Furthermore, conventional line of site determinations are error prone in many instances, and therefore fail to provide a good estimate of the relative safety of a given spawn location. For example, even though a given map node may not have a direct line of site to a spawn location, an enemy player at that map node may have to make only minimal movements to gain line of site to the spawn location, in which case the direct line of site test would not be a good indicator of the safety of the spawn location. For these and other reasons, it may not be possible to estimate the length of time a player might expect to live if re-spawned at a given spawn location using conventional direct line of site spawn systems.

These and other drawbacks exist with conventional spawning systems for video games.

SUMMARY OF THE INVENTION

The invention addressing these and other drawbacks relates to a system and method for generating, for a given game map, a line of site (“LOS”) catalog of minimum distances to travel to achieve line of site to potential spawn locations, and identifying a spawn location during gameplay based on the LOS catalog.

As used herein, the terms “spawn” and “respawn” may be used interchangeably unless expressly indicated otherwise. Further, references herein to a “player” being spawned/respawned should be understood to refer to and encompass any video game character or object controlled by (or otherwise representing) the player being spawned/respawned.

Moreover, while aspects of the invention may be described herein with reference to various game levels or modes, game maps, characters, roles, game items, etc. associated with a “shooter” game, it should be appreciated that any such examples are for illustrative purposes only, and are not intended to be limiting. The system and method described in detail herein may be used in any genre of video game, without limitation, in which a video game character or object may be spawned/re-spawned. Further, the description, layout, content, etc. of any game map described herein or depicted in the accompanying drawing figures is for exemplary purposes only, and is not intended to be limiting. Additionally, while aspects of the invention may be further described with reference to multiplayer video games, it should be recognized that the features and functionality described herein are equally applicable to a single player video game.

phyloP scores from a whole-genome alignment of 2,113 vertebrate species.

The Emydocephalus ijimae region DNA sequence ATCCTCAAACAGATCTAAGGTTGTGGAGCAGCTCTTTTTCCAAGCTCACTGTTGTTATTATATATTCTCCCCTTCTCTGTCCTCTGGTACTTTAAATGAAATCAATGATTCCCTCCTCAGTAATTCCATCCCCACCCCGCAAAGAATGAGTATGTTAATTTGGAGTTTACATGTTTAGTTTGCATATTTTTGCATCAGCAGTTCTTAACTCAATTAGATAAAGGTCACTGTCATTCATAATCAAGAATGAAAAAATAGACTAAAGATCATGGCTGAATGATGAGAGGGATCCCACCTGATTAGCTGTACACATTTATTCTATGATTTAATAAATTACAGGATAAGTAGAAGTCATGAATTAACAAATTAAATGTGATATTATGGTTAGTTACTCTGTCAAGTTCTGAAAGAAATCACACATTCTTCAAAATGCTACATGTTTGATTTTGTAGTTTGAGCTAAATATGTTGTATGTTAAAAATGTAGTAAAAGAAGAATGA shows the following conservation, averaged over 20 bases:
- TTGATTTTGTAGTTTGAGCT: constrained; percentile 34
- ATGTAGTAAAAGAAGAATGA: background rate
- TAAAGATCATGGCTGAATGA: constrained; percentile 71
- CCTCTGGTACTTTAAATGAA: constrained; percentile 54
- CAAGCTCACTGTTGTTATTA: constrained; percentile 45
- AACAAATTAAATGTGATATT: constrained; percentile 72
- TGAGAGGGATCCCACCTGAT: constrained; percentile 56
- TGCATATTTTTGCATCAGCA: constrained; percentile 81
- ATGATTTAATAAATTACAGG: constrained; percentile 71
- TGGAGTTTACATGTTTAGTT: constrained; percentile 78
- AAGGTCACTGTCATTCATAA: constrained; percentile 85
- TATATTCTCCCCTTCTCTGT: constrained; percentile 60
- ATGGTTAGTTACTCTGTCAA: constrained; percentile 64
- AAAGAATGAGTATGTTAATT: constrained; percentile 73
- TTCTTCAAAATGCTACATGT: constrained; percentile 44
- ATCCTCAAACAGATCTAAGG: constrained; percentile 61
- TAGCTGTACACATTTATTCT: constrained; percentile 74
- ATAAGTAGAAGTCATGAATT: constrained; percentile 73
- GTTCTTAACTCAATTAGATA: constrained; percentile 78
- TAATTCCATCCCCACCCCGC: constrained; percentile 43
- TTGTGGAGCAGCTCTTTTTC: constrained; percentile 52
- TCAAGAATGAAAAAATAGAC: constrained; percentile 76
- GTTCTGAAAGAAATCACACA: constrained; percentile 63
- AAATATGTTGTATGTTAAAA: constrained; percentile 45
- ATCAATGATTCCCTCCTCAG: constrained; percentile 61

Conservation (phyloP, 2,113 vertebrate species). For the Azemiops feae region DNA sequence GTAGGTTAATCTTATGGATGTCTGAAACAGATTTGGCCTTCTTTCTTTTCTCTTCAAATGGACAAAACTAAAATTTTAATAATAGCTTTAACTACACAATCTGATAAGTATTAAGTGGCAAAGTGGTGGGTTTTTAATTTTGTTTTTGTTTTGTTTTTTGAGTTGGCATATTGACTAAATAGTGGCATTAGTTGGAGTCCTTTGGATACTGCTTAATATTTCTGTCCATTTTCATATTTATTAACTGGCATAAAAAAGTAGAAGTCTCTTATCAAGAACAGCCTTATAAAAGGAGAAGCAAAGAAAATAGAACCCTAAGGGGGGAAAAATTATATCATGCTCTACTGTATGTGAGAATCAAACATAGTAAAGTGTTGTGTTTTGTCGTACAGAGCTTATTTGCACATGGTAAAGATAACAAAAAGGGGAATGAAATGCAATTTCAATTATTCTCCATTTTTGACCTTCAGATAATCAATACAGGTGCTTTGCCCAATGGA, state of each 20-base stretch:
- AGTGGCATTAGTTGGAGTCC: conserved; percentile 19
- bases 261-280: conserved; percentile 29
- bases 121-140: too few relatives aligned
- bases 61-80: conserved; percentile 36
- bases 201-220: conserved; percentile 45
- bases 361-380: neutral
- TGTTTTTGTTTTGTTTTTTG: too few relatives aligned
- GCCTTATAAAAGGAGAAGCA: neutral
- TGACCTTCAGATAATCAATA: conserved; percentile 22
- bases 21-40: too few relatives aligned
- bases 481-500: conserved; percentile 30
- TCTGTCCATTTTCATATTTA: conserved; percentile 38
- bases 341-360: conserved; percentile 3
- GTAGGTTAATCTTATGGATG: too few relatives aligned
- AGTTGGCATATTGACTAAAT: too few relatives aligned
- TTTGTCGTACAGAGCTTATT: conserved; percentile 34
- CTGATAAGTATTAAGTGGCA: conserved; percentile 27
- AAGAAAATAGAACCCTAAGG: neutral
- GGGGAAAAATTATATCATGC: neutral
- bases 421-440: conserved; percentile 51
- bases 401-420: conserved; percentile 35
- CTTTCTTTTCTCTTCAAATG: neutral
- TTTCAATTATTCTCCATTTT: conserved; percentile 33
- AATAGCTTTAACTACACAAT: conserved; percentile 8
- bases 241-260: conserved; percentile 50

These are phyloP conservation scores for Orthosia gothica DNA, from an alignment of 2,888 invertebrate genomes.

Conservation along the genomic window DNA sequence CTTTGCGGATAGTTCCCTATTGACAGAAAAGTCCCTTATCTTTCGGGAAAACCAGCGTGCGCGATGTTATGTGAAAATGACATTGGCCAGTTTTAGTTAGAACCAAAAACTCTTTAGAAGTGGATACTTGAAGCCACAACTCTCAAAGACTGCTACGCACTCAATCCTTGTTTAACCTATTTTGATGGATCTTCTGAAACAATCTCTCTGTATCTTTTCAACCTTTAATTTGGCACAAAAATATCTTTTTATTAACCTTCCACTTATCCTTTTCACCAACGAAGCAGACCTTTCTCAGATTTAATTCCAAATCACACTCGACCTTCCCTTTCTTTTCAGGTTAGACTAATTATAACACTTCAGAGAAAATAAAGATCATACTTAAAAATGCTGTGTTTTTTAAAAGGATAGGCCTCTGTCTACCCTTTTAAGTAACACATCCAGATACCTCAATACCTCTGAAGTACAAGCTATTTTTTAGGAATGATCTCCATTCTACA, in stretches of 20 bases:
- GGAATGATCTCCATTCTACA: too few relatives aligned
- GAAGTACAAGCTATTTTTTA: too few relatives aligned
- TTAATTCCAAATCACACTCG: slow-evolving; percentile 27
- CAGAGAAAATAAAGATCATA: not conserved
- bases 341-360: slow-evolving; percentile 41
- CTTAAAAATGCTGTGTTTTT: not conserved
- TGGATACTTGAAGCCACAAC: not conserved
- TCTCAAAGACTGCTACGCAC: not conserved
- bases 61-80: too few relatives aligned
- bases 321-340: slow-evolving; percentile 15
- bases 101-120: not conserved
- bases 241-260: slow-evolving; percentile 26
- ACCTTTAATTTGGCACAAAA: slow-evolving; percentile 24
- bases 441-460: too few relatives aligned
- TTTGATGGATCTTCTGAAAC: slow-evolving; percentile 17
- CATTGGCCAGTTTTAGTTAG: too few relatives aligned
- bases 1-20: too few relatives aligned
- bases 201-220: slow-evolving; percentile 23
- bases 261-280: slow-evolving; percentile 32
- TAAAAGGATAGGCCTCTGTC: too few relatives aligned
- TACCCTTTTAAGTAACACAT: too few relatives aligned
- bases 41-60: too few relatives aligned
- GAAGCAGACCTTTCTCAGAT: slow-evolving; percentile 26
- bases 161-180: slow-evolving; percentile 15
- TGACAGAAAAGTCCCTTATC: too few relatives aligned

According to an aspect of the invention, each map node of a given game map may be identified by a map node identifier. For each map node of a game map, the LOS catalog may indicate a minimum distance to travel to or from each other map node of the game map to achieve LOS to the map node. In other words, for every unique pair of map nodes in a game map, the LOS catalog may indicate the minimum distance that must be traveled from a first map node of the pair to achieve LOS to a second map node of the pair, an identifier for the first map node, and an identifier for the second map node. In some implementations, the LOS catalog may be pre-computed (e.g., before gameplay), indexed by map node identifier(s), and stored for later retrieval. Therefore, computational processing may be performed “offline” and not during gameplay. Later, when a gameplay session is initiated, the LOS catalog may be retrieved and used to identify relatively safe spawn points.